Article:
I’ve also and had the wonderful opportunity to travel to Africa on the third annual Tanzania Outreach Brigade in October 2006. I planned several fundraisers and am currently working on the 2007 letter campaign for VLOP. While in Africa, I produced and assisted filming a documentary about the work of each team (water, health and education) that will hopefully spur support and excitement around Village Life’s worthy cause.

The VLOP’s mission is to unite communities to promote life, health and education. The organization’s current focus involves providing health and educational improvement measures to the people of the Tarime District of Tanzania, in east Africa. In these efforts, VLOP aims to not simply provide handouts, but rather to empower poor villagers to address the issues that affect their communities. By illuminating and joining the struggle against poverty in Africa, VLOP hopes to also strengthen the local community by promoting ideas of humanitarianism, service and social responsibility.

How people treat others can be the most accurate sign of how they feel about themselves. Without love for people, love for oneself is incomplete. Village Life Outreach Project was born from a vision to encourage the spread of love. Success hinged on the ability to unite communities and provide service to poor people, to treat disease with knowledge and care and to teach people about themselves and each other. The plan is succeeding because the grace and the power of a concerted effort by a group of people that have worked hard for the benefit of others.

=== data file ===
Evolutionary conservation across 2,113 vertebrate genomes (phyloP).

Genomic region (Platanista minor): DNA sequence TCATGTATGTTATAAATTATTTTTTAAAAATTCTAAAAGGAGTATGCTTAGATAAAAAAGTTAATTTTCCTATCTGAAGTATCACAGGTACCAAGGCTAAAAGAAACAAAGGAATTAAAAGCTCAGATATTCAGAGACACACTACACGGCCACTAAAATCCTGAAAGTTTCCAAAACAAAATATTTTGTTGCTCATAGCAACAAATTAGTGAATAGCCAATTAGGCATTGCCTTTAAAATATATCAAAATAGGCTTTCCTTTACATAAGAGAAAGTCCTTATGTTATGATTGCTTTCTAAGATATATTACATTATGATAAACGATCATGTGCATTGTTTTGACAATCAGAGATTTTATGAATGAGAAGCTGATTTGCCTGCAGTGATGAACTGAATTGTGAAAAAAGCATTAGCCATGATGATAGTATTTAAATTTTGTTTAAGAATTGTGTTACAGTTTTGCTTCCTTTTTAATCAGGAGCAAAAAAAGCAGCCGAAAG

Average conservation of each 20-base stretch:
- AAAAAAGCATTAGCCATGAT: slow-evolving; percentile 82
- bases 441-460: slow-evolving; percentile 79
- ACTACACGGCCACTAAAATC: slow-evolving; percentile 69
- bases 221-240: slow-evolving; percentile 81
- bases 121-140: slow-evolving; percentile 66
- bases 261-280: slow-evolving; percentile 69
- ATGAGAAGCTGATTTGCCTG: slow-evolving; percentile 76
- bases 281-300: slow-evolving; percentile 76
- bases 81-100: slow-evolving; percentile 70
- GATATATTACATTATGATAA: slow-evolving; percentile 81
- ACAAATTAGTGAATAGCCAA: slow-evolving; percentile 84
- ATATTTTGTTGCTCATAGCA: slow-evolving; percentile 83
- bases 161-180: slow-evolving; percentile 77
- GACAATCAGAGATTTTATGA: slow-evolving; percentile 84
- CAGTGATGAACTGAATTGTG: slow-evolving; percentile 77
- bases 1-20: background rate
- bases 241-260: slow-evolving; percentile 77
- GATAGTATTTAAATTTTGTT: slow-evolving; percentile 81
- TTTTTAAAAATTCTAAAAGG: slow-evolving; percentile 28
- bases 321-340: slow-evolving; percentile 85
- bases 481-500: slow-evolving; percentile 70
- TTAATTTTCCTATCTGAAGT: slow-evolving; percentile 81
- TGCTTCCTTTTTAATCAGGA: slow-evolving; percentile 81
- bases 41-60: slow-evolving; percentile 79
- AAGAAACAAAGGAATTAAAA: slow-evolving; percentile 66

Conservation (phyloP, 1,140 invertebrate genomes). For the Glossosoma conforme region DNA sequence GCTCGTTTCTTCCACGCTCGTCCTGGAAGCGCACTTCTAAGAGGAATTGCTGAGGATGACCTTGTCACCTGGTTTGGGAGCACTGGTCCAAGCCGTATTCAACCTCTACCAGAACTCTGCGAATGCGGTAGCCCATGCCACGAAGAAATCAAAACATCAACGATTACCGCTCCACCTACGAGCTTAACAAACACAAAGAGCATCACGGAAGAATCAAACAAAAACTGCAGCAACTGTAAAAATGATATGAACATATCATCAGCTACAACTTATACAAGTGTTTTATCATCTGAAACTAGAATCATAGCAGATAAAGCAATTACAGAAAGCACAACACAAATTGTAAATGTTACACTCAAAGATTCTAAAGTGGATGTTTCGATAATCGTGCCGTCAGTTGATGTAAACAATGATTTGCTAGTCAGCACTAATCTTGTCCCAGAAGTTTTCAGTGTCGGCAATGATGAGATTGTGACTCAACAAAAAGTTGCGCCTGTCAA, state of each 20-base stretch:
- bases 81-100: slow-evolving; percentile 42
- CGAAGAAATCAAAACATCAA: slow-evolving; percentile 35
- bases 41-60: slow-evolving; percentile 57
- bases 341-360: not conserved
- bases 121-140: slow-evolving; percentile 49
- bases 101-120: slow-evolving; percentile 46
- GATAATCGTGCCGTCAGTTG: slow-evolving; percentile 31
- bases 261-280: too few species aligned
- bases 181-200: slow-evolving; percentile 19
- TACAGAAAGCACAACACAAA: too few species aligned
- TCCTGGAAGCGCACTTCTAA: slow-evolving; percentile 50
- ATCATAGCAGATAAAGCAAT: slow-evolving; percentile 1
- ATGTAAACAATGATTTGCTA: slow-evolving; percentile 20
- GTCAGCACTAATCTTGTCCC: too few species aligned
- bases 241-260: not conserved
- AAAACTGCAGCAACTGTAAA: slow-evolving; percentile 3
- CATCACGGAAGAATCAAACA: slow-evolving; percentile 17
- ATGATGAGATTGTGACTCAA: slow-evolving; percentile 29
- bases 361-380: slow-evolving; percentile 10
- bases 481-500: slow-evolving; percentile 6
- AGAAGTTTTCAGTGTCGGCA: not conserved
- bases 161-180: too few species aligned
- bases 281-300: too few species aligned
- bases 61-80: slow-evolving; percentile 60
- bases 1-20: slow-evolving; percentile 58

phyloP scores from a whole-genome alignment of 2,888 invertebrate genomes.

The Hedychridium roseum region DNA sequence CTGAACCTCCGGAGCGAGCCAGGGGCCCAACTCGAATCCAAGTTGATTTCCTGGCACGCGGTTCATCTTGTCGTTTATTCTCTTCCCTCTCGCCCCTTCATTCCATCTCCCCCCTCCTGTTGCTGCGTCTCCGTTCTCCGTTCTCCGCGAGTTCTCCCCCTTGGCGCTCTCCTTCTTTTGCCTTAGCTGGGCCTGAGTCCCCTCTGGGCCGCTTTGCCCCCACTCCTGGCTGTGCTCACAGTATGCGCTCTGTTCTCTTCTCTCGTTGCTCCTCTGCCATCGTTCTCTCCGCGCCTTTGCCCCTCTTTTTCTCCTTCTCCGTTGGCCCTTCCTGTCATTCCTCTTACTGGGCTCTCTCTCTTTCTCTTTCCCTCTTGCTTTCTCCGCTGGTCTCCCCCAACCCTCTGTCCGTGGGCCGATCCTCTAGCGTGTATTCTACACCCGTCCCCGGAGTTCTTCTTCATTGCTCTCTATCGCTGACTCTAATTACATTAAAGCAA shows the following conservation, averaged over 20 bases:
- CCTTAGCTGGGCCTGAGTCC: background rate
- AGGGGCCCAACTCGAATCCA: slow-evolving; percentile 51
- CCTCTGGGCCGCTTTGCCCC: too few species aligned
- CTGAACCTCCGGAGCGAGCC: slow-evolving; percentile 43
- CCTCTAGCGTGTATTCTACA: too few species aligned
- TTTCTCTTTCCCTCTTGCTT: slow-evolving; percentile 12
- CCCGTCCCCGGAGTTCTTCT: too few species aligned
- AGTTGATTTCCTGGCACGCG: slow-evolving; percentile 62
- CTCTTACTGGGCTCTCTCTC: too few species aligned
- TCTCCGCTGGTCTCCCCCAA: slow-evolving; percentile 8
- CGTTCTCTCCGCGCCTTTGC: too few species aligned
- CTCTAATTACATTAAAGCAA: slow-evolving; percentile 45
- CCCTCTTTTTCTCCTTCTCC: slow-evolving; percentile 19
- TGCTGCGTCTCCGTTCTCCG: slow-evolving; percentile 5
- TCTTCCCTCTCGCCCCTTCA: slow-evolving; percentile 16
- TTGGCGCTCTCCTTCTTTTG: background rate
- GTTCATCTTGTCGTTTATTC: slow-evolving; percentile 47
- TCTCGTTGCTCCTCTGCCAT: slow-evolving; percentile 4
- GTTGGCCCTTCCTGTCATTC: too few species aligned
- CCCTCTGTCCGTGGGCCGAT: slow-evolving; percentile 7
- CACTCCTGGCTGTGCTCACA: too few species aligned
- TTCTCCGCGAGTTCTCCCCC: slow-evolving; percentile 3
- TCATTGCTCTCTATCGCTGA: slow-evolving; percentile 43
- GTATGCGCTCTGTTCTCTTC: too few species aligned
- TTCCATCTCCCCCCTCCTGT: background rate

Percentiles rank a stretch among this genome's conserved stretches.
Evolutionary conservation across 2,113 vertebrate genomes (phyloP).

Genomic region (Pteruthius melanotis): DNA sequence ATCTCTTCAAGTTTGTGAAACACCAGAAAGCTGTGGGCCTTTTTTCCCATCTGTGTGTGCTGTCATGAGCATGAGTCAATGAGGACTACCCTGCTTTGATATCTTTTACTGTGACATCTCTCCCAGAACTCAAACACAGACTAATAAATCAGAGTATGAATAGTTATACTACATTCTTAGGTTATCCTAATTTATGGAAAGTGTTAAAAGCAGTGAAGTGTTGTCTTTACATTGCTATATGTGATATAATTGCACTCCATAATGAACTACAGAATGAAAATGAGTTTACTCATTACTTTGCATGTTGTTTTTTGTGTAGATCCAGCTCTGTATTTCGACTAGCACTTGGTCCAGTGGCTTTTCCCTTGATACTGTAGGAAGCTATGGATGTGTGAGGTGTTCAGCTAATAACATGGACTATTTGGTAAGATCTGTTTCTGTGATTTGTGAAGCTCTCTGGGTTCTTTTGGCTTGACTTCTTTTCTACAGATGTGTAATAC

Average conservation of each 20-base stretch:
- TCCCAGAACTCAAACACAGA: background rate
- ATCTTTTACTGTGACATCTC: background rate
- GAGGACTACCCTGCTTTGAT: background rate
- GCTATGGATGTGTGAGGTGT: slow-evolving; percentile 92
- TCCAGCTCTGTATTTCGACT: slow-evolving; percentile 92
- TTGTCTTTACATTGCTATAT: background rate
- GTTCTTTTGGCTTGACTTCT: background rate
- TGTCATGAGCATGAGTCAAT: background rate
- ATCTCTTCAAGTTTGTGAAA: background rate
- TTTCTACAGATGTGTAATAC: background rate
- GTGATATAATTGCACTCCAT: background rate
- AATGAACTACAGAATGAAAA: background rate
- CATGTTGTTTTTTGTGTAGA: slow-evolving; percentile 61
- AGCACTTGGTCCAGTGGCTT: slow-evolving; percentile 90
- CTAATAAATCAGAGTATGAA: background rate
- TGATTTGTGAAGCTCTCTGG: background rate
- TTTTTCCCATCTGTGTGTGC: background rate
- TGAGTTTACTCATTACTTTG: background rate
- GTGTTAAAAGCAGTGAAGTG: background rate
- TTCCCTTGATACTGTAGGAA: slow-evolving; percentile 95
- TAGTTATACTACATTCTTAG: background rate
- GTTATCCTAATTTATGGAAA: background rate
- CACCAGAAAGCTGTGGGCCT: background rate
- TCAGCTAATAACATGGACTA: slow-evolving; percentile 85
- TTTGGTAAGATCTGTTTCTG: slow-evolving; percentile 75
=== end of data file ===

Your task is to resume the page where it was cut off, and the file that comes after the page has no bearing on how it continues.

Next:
Village Life has successfully visited Tanzania and the three villages of Roche, Nyambogo and Burere three years in a row. During these brigades, VLOP volunteers doctors and nurses saw thousands of patients who have no access to healthcare. The brigades also saw the completion and utilization of home-based water filters made with local materials to help prevent the spread and infection of Malaria-the regions #1 health risk.

Cincy Chic: What has been your greatest accomplishment?